According to the National Diabetes Statistics Report of 2017, 9.4% of the U.S. population has diabetes – that’s over 30 million people. It’s likely someone close to you is living with diabetes. Do you have the most current information?
In this series expert UCSF faculty cover diabetes from basics to advanced concepts, providing an overview of the disease, including treatment and new medications, what to eat, emotional aspects, and how language and daily behaviors impact diabetes care.
There is no cure for diabetes, but it can be managed. Get information you need to help you live a long and healthy life.
Everything you come in contact with, every second of every day, makes an impact on your health. It’s known as the exposome. It’s a relatively new concept, first defined in 2005. The exposome includes the food you eat, the beauty products you use, the air you breathe, your friends and family, and everything in between. Studying it, could be the key to understanding the obesity epidemic.
That was the focus of the 12th Annual Sugar, Stress, Environment & Weight Symposium put on by The Consortium for Obesity Assessment, Study, and Treatment at UCSF. Popular opinion would have you believe that obesity is a simple equation of too much food and not enough exercise. But, researchers say the problem is far more complex. In this eye-opening lecture series, you will hear how polluted air has been linked to obesity in children living in California’s Central Valley. You will learn about obesogens – chemicals that disrupt the endocrine system. And, you will understand how stress can create a vicious cycle of weight gain.
The final talk focuses on how you can remove toxins from your personal exposome and the progress being made around the world. New labeling in the food and beauty industries allows you to make smarter decisions. LEED buildings are becoming more common in the United States. And, monitoring systems for exposome pollutants are getting better. There is plenty being done, and plenty you can do, to make an impact.
How do you thrive in life no matter where you are in life?
If you’re lucky to live long enough, you know that life has many pieces to it. It has the wonderful bits: falling in love, having a career, traveling, following your passion. And it often contains difficult times: illness, divorce, and loss. How you navigate through these different experiences determines how well you thrive in your life.
In this program from the Stein Institute for Research on Aging, Dr. Darlene Mininni shares how resilience, emotional intelligence and mindfulness can affect physical health. The motto that most inspires her comes from Job Kabat-Zinn: “You can’t stop the waves, but you can learn to surf.” In other words, good and bad events can occur in life. You might not be able to change the circumstances, but you can learn how to “surf” through them.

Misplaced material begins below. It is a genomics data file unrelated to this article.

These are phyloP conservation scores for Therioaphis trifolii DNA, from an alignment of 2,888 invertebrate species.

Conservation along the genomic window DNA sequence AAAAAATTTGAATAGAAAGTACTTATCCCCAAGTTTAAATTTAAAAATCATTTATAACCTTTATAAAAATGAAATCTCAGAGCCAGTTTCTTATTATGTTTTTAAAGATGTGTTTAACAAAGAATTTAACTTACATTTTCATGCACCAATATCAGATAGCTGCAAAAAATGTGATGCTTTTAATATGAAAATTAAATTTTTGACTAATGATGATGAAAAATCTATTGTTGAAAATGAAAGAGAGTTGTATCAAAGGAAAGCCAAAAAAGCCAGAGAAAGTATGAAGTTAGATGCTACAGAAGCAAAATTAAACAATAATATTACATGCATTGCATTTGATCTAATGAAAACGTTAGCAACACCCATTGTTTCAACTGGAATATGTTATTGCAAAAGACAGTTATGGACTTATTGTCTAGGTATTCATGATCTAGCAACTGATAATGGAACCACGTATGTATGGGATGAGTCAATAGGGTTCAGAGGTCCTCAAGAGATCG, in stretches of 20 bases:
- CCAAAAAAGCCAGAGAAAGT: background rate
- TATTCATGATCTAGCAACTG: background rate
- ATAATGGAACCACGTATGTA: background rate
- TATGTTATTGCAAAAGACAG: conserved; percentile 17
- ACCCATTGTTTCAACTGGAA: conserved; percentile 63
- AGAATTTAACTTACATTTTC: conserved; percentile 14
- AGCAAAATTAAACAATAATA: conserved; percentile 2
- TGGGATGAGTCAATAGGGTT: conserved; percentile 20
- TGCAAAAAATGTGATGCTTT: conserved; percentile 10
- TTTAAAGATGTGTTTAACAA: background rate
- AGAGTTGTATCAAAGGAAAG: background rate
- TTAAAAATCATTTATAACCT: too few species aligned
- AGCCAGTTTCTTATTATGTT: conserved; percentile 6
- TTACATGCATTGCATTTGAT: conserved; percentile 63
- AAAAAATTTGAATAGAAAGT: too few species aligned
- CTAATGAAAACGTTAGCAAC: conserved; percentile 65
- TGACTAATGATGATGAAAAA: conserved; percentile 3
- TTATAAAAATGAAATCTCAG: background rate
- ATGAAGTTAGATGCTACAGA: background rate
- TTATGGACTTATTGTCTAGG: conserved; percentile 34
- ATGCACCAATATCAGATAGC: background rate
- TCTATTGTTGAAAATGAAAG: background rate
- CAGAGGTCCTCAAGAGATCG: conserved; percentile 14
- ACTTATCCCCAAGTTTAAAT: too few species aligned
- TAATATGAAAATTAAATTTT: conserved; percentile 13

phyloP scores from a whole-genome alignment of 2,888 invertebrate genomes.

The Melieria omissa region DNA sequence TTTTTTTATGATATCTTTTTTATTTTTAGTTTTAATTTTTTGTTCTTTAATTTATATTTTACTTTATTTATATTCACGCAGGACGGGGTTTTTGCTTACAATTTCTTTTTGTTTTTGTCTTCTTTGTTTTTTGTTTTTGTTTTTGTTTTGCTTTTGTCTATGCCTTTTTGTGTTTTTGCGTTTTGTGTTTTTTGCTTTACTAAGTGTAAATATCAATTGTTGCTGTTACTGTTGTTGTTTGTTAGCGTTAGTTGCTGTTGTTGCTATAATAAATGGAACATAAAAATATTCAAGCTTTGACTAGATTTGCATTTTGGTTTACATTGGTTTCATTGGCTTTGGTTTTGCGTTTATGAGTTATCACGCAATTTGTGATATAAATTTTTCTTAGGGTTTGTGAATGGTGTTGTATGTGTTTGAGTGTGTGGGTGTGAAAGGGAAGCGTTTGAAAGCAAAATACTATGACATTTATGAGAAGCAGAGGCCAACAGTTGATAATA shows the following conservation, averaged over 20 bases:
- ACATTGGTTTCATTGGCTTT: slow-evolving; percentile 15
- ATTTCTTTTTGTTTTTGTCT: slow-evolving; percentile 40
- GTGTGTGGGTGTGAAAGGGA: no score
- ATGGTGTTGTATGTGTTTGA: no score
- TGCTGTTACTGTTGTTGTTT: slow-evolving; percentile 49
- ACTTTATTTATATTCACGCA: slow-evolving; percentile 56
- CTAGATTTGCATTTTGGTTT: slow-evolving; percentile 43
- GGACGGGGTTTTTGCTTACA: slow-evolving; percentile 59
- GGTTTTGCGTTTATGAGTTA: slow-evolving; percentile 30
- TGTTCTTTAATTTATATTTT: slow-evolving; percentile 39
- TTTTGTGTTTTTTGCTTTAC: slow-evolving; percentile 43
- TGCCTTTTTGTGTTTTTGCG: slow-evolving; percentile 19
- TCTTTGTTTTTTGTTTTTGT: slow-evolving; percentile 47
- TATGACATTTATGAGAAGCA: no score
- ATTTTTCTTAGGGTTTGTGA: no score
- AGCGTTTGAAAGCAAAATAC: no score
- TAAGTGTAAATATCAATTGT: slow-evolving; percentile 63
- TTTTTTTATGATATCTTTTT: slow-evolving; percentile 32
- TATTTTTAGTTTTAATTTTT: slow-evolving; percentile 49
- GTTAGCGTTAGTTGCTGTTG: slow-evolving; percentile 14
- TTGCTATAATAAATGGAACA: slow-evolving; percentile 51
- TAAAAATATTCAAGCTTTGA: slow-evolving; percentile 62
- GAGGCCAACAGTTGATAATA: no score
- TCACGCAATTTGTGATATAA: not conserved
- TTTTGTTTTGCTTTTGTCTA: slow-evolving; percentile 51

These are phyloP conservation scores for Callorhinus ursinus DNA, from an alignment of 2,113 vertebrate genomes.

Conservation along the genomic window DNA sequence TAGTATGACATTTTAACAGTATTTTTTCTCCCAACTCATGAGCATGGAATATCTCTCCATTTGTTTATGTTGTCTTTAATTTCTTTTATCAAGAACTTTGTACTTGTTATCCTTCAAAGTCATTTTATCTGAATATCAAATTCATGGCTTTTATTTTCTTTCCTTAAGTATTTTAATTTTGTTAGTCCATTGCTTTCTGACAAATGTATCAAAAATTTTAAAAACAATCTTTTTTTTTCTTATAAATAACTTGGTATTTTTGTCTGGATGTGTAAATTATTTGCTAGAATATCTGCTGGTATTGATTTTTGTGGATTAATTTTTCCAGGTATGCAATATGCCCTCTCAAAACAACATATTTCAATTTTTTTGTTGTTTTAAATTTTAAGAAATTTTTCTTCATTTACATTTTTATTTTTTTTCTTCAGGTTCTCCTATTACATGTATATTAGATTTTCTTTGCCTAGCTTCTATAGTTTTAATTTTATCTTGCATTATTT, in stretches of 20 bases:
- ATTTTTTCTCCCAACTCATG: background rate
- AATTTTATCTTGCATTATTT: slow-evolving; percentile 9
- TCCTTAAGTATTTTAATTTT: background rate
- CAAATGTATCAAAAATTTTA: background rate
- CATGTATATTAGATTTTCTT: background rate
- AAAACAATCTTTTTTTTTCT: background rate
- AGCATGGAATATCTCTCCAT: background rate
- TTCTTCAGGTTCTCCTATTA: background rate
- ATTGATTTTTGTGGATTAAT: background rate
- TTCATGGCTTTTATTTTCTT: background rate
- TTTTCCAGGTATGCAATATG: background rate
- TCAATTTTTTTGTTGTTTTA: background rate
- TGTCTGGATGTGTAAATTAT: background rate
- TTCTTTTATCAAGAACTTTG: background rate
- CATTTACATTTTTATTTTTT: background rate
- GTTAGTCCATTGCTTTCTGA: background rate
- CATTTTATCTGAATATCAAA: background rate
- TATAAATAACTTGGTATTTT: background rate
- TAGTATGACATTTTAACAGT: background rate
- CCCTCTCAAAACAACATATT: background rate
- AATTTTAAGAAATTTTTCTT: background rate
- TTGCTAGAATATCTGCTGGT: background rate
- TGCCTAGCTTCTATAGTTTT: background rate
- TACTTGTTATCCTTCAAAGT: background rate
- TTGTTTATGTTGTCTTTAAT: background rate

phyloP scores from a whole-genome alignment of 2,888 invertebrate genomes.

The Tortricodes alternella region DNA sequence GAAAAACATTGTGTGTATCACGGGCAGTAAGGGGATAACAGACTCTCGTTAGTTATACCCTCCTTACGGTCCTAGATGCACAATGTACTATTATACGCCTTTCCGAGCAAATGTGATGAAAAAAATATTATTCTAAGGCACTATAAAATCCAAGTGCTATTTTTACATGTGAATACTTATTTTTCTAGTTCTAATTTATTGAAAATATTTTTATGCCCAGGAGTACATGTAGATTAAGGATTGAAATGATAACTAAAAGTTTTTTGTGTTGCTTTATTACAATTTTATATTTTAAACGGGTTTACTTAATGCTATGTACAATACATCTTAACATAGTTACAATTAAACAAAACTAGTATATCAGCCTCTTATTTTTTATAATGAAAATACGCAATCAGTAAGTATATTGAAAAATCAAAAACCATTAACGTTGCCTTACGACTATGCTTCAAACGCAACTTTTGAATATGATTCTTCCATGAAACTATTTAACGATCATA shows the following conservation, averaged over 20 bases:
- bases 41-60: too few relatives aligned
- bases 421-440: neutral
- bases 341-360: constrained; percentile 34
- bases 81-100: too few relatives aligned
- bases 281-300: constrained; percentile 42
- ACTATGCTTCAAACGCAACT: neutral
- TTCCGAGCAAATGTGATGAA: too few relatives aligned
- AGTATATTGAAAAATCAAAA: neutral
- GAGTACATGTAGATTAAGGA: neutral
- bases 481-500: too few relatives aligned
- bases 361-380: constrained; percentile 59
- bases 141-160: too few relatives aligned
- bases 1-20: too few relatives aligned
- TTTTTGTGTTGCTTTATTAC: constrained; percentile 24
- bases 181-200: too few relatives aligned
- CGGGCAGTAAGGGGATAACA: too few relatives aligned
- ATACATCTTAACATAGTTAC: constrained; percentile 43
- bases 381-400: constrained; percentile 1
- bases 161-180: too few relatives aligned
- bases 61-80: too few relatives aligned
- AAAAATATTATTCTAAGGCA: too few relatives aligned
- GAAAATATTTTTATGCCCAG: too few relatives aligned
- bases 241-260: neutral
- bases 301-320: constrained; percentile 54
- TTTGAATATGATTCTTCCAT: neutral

Sleep deprivation takes a huge toll on society, and not just because it makes for a cranky population. Poor sleep has been linked to a range of health problems and researchers at the University of California and elsewhere are working to better understand how sleep — or lack of it — impacts our brains and bodies.
Two new UCTV programs highlight sleep research on specific segments of the population: women and older people.
UCTV Prime’s “Sleep, Memory and Age” shows how scientists at UC Berkeley have found a link between poor sleep and the hallmark maladies of old age: memory loss and brain deterioration. Their discovery opens the door to boosting the quality of sleep in elderly people to improve memory.
The latest “Skinny on Obesity” episode, “A Fast-Paced, Fast Food Life,” focuses not just on what we put in our mouths, but how we live our lives. UCSF experts Elissa Epel and Barbara Laraia explain the connection between stress and obesity and offer practical, effective solutions that don’t involve dieting and exercise.
How do researchers even measure stress? One way is the Perceived Stress Scale, developed by Sheldon Cohen and his colleagues in 1983. The Perceived Stress Scale aims to measure the degree in which situations in one’s life are appraised as stressful. It was developed to address the link between the occurrence of stressful events and the perception by the respondent regarding how threatening or demanding such an event was. This scale can provide an index of chronic stress or strain, and coping with these stresses.
So… how stressed are you? Take the stress quiz and find out. Just answer the ten simple questions, then follow the instructions to calculate your score and gauge where you fall on the scale.
Scores around 13 are considered average. Researchers at UCSF’s Center for Obesity Assessment, Study and Treatment (COAST) have found that high stress groups usually have a stress score of around 20 points. Scores of 20 or higher are considered high stress, and if you are in this range, you might consider learning new stress reduction techniques as well as increasing your exercise to at least three times a week. High psychological stress is associated with high blood pressure, higher BMI, larger waist to hip ratio, shorter telomere length, higher cortisol levels, suppressed immune function, decreased sleep, and increased alcohol consumption. These are all important risk factors for cardiovascular disease.
If you find yourself in the high range, you might consider looking into some of these suggested stress reduction resources from UCTV and the folks at COAST: